Martin Corney is the CEO of the John Whitgift Foundation and has led the education and charity for 10 years, spearheading the opening of a Carers Support Centre, 1596 Club day care service for the elderly and most recently the launch of our pioneering children’s photography competition, Capturing Croydon.
With the first year of the competition in 2019 exceeding expectations, Martin shares his thoughts on why we are continuing the initiative and the importance of inspiring younger generations across the Borough.
Why are you launching a second year of Capturing Croydon?
Put simply, we were taken aback by the success of the competition. We had approached Year One as a pilot, however the appetite from schools to take part, the fantastic feedback from teachers and students alike, the media coverage secured and the outstanding photography from the children told us this was the start of something new and exciting for Croydon with longevity.
In 2019, 165 children from six primary schools took part, many of whom were seeing and using a digital camera for the first time. That in itself felt poignant and reinforced to us how Capturing Croydon was enriching the lives of children taking part.
Building on the considerable effort from staff at the Foundation and teachers, we decided to grow the competition in Year Two to ten schools, expecting almost 300 children to take part this year.
What was your standout moment from last year’s campaign?
I think I speak for myself and colleagues in saying, giving children the opportunity to see and hold a camera for the first time was quite a moving moment to make happen. Many of the children who took part had never been invited to explore key architectural landmarks and historical sites around the town until attending tours with our award winning Geographer and Photographer. It was brilliant to be able to give many of those children cameras as their prizes, and we hope it has inspired many to take up a new hobby, or maybe even a career in later life. Who knows, the next Rankin could come from Croydon!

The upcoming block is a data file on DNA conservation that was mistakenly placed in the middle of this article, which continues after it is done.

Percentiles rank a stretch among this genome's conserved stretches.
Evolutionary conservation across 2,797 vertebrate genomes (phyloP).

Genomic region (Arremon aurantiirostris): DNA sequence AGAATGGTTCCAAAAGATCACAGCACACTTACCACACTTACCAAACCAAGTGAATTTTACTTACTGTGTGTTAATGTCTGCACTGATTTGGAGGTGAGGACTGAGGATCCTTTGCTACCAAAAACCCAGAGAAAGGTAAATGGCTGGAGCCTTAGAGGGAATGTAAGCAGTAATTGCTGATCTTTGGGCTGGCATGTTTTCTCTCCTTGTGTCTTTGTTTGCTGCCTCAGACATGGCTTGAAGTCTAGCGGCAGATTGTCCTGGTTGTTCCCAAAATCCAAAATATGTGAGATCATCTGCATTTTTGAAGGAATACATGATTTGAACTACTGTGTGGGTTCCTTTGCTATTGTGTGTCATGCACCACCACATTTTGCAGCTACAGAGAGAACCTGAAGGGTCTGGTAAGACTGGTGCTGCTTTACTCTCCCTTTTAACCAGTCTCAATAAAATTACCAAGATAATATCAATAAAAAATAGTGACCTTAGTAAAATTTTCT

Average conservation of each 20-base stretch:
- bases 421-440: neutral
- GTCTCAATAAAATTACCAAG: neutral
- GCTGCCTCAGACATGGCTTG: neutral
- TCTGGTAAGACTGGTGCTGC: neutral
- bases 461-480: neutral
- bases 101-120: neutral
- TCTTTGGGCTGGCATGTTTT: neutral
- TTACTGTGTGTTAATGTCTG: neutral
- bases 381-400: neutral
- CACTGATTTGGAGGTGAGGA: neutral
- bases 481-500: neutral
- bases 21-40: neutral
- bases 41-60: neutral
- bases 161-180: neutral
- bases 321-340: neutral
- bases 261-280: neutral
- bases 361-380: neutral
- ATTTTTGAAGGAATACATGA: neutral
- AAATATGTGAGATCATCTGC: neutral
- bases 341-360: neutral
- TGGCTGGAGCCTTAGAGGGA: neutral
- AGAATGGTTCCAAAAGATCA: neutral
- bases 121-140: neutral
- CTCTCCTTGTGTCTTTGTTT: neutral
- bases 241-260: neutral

Why is the competition important?
Beyond giving children an opportunity to leave the classroom, Capturing Croydon is linked to the Key Stage 3 Curriculum for Geography.
Photography provides an outstanding and easily available tool to help children better understand and engage with the urban development and regeneration schemes. Croydon is undergoing the most significant period of change in its history, and it is important that younger generations feel they are able to understand and observe the change happening around them.
How important is it for you to work with students in the local area?
Working with schools across the Borough is of paramount importance to the Foundation. We grant one of the largest bursary schemes in the country and our mission is to ensure as many families as possible are aware of what we can offer and the ease at which they can apply for a bursary at our three schools: Old Palace of John Whitgift, Trinity and Whitgift.
We know that an outstanding secondary education at one of our schools can be life changing, and we want to ensure as many children from a wide variety of backgrounds as possible are aware, apply and hopefully can be supported by us.
Capturing Croydon helped us increase awareness by engaging with teachers, pupils and their families and we hope it will continue to serve this dual role in the future.
How significant is it for children to see and acknowledge the changes and growth in Croydon?
It can be easy to assume that change is always seen positively, and this is particularly true for younger generations. Croydon’s landscape has changed considerably over the past decade, and the best is yet to come. It is essential that children across Croydon understand and are excited by the opportunities unfolding and that this change will have a benefit for them. It is crucial younger people are encouraged to stay in Croydon to live and work and ultimately have a strong sense of pride.
What is your favourite visual in Croydon?
I’m of course tempted to say one of the Foundation’s historic buildings, however I am in awe of the redevelopment of Fairfield Halls just a stone’s throw from our office. We held our schools’ concert there in October last year, and it was brilliant to see so many families engaging with the newly transformed space, and the acoustics are just outstanding. I also like the Town Hall building which really stands out to me and the Croydon Minster.